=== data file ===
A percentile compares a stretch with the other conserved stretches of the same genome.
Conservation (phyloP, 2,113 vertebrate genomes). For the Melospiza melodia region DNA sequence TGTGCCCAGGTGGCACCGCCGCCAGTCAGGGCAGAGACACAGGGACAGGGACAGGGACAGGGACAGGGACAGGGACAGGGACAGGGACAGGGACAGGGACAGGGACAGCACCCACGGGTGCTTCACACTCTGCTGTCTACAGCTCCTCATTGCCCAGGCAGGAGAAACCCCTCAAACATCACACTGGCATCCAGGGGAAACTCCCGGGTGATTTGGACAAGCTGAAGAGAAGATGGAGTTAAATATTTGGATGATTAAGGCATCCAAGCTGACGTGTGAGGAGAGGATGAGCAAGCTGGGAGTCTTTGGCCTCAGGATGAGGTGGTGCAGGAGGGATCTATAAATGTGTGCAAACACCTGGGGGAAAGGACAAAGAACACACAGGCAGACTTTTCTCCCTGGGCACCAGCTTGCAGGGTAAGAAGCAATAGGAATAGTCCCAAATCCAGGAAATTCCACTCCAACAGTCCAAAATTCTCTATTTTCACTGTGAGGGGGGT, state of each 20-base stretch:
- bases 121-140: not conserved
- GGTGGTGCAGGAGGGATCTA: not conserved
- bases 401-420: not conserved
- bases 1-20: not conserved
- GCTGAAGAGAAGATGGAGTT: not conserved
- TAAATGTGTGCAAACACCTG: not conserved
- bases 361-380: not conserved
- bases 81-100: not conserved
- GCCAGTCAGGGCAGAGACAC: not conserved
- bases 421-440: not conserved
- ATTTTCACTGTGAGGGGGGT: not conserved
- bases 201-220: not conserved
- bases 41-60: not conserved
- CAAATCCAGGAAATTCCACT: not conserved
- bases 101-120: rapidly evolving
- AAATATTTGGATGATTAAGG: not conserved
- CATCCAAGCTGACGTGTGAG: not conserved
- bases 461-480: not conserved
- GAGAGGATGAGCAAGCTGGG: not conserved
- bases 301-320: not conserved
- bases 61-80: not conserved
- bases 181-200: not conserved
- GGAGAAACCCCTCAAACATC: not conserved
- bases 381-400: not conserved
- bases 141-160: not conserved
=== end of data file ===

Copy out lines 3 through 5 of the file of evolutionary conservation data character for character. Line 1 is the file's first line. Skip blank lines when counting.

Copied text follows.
- bases 121-140: not conserved
- GGTGGTGCAGGAGGGATCTA: not conserved
- bases 401-420: not conserved